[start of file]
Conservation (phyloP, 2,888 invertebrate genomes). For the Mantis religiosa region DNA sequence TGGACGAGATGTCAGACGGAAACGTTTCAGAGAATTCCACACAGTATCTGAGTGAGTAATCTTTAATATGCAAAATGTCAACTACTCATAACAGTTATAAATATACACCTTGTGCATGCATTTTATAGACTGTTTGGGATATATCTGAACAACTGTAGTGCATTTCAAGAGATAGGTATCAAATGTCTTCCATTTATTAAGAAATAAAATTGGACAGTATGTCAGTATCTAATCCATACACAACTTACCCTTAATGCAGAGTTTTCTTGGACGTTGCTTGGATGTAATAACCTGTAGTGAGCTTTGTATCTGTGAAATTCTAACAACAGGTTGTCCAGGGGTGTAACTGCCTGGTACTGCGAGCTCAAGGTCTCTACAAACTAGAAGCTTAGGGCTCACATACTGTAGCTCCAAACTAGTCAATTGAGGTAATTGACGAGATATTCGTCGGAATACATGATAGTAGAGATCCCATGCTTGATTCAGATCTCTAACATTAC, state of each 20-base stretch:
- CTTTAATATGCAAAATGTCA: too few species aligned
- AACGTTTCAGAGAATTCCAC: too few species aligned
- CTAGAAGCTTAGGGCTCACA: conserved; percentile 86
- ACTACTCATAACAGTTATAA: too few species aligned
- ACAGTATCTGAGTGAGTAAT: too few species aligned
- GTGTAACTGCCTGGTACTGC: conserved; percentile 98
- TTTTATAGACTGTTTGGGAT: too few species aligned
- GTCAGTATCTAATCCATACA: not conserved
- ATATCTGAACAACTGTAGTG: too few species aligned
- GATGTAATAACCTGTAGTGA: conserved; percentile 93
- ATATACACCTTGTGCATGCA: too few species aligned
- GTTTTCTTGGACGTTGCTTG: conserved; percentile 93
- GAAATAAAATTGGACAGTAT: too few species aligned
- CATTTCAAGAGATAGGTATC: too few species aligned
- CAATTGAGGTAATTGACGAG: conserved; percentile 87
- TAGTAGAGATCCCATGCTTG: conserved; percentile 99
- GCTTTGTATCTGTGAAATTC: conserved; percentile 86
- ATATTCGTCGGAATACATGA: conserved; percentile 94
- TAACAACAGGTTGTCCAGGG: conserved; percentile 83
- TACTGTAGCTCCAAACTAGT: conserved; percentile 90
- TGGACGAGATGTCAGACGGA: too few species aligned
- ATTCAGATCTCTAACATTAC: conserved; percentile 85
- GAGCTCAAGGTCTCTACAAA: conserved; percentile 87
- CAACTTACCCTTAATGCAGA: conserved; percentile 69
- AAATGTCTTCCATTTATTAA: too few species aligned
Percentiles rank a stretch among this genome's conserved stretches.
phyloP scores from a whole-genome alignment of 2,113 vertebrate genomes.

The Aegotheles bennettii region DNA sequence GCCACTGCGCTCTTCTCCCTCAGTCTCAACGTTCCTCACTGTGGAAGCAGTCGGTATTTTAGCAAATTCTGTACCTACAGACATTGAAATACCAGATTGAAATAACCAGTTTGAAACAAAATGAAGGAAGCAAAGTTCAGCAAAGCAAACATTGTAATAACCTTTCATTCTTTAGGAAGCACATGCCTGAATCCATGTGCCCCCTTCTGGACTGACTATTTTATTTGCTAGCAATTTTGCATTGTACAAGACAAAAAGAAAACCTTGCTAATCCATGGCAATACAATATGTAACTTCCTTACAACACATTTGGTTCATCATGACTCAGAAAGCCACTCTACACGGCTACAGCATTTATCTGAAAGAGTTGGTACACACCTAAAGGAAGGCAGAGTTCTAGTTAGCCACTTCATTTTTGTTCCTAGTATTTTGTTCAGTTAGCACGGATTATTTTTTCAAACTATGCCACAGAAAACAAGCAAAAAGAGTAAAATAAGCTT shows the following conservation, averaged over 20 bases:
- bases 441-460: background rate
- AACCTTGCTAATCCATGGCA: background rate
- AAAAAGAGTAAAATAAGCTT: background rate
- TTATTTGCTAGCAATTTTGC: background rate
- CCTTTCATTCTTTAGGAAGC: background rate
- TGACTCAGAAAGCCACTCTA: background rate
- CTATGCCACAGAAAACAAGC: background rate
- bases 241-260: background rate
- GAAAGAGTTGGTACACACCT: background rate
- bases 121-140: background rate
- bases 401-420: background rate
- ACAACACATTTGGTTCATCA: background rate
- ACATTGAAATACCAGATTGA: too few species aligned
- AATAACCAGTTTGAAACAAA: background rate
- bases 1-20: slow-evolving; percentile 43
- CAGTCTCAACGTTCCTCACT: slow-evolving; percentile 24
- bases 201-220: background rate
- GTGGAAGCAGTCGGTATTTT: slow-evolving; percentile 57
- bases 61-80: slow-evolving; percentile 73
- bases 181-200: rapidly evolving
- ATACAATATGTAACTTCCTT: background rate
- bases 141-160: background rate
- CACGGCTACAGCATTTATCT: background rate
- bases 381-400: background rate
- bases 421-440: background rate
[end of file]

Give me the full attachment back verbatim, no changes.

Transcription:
Conservation (phyloP, 2,888 invertebrate genomes). For the Mantis religiosa region DNA sequence TGGACGAGATGTCAGACGGAAACGTTTCAGAGAATTCCACACAGTATCTGAGTGAGTAATCTTTAATATGCAAAATGTCAACTACTCATAACAGTTATAAATATACACCTTGTGCATGCATTTTATAGACTGTTTGGGATATATCTGAACAACTGTAGTGCATTTCAAGAGATAGGTATCAAATGTCTTCCATTTATTAAGAAATAAAATTGGACAGTATGTCAGTATCTAATCCATACACAACTTACCCTTAATGCAGAGTTTTCTTGGACGTTGCTTGGATGTAATAACCTGTAGTGAGCTTTGTATCTGTGAAATTCTAACAACAGGTTGTCCAGGGGTGTAACTGCCTGGTACTGCGAGCTCAAGGTCTCTACAAACTAGAAGCTTAGGGCTCACATACTGTAGCTCCAAACTAGTCAATTGAGGTAATTGACGAGATATTCGTCGGAATACATGATAGTAGAGATCCCATGCTTGATTCAGATCTCTAACATTAC, state of each 20-base stretch:
- CTTTAATATGCAAAATGTCA: too few species aligned
- AACGTTTCAGAGAATTCCAC: too few species aligned
- CTAGAAGCTTAGGGCTCACA: conserved; percentile 86
- ACTACTCATAACAGTTATAA: too few species aligned
- ACAGTATCTGAGTGAGTAAT: too few species aligned
- GTGTAACTGCCTGGTACTGC: conserved; percentile 98
- TTTTATAGACTGTTTGGGAT: too few species aligned
- GTCAGTATCTAATCCATACA: not conserved
- ATATCTGAACAACTGTAGTG: too few species aligned
- GATGTAATAACCTGTAGTGA: conserved; percentile 93
- ATATACACCTTGTGCATGCA: too few species aligned
- GTTTTCTTGGACGTTGCTTG: conserved; percentile 93
- GAAATAAAATTGGACAGTAT: too few species aligned
- CATTTCAAGAGATAGGTATC: too few species aligned
- CAATTGAGGTAATTGACGAG: conserved; percentile 87
- TAGTAGAGATCCCATGCTTG: conserved; percentile 99
- GCTTTGTATCTGTGAAATTC: conserved; percentile 86
- ATATTCGTCGGAATACATGA: conserved; percentile 94
- TAACAACAGGTTGTCCAGGG: conserved; percentile 83
- TACTGTAGCTCCAAACTAGT: conserved; percentile 90
- TGGACGAGATGTCAGACGGA: too few species aligned
- ATTCAGATCTCTAACATTAC: conserved; percentile 85
- GAGCTCAAGGTCTCTACAAA: conserved; percentile 87
- CAACTTACCCTTAATGCAGA: conserved; percentile 69
- AAATGTCTTCCATTTATTAA: too few species aligned
Percentiles rank a stretch among this genome's conserved stretches.
phyloP scores from a whole-genome alignment of 2,113 vertebrate genomes.

The Aegotheles bennettii region DNA sequence GCCACTGCGCTCTTCTCCCTCAGTCTCAACGTTCCTCACTGTGGAAGCAGTCGGTATTTTAGCAAATTCTGTACCTACAGACATTGAAATACCAGATTGAAATAACCAGTTTGAAACAAAATGAAGGAAGCAAAGTTCAGCAAAGCAAACATTGTAATAACCTTTCATTCTTTAGGAAGCACATGCCTGAATCCATGTGCCCCCTTCTGGACTGACTATTTTATTTGCTAGCAATTTTGCATTGTACAAGACAAAAAGAAAACCTTGCTAATCCATGGCAATACAATATGTAACTTCCTTACAACACATTTGGTTCATCATGACTCAGAAAGCCACTCTACACGGCTACAGCATTTATCTGAAAGAGTTGGTACACACCTAAAGGAAGGCAGAGTTCTAGTTAGCCACTTCATTTTTGTTCCTAGTATTTTGTTCAGTTAGCACGGATTATTTTTTCAAACTATGCCACAGAAAACAAGCAAAAAGAGTAAAATAAGCTT shows the following conservation, averaged over 20 bases:
- bases 441-460: background rate
- AACCTTGCTAATCCATGGCA: background rate
- AAAAAGAGTAAAATAAGCTT: background rate
- TTATTTGCTAGCAATTTTGC: background rate
- CCTTTCATTCTTTAGGAAGC: background rate
- TGACTCAGAAAGCCACTCTA: background rate
- CTATGCCACAGAAAACAAGC: background rate
- bases 241-260: background rate
- GAAAGAGTTGGTACACACCT: background rate
- bases 121-140: background rate
- bases 401-420: background rate
- ACAACACATTTGGTTCATCA: background rate
- ACATTGAAATACCAGATTGA: too few species aligned
- AATAACCAGTTTGAAACAAA: background rate
- bases 1-20: slow-evolving; percentile 43
- CAGTCTCAACGTTCCTCACT: slow-evolving; percentile 24
- bases 201-220: background rate
- GTGGAAGCAGTCGGTATTTT: slow-evolving; percentile 57
- bases 61-80: slow-evolving; percentile 73
- bases 181-200: rapidly evolving
- ATACAATATGTAACTTCCTT: background rate
- bases 141-160: background rate
- CACGGCTACAGCATTTATCT: background rate
- bases 381-400: background rate
- bases 421-440: background rate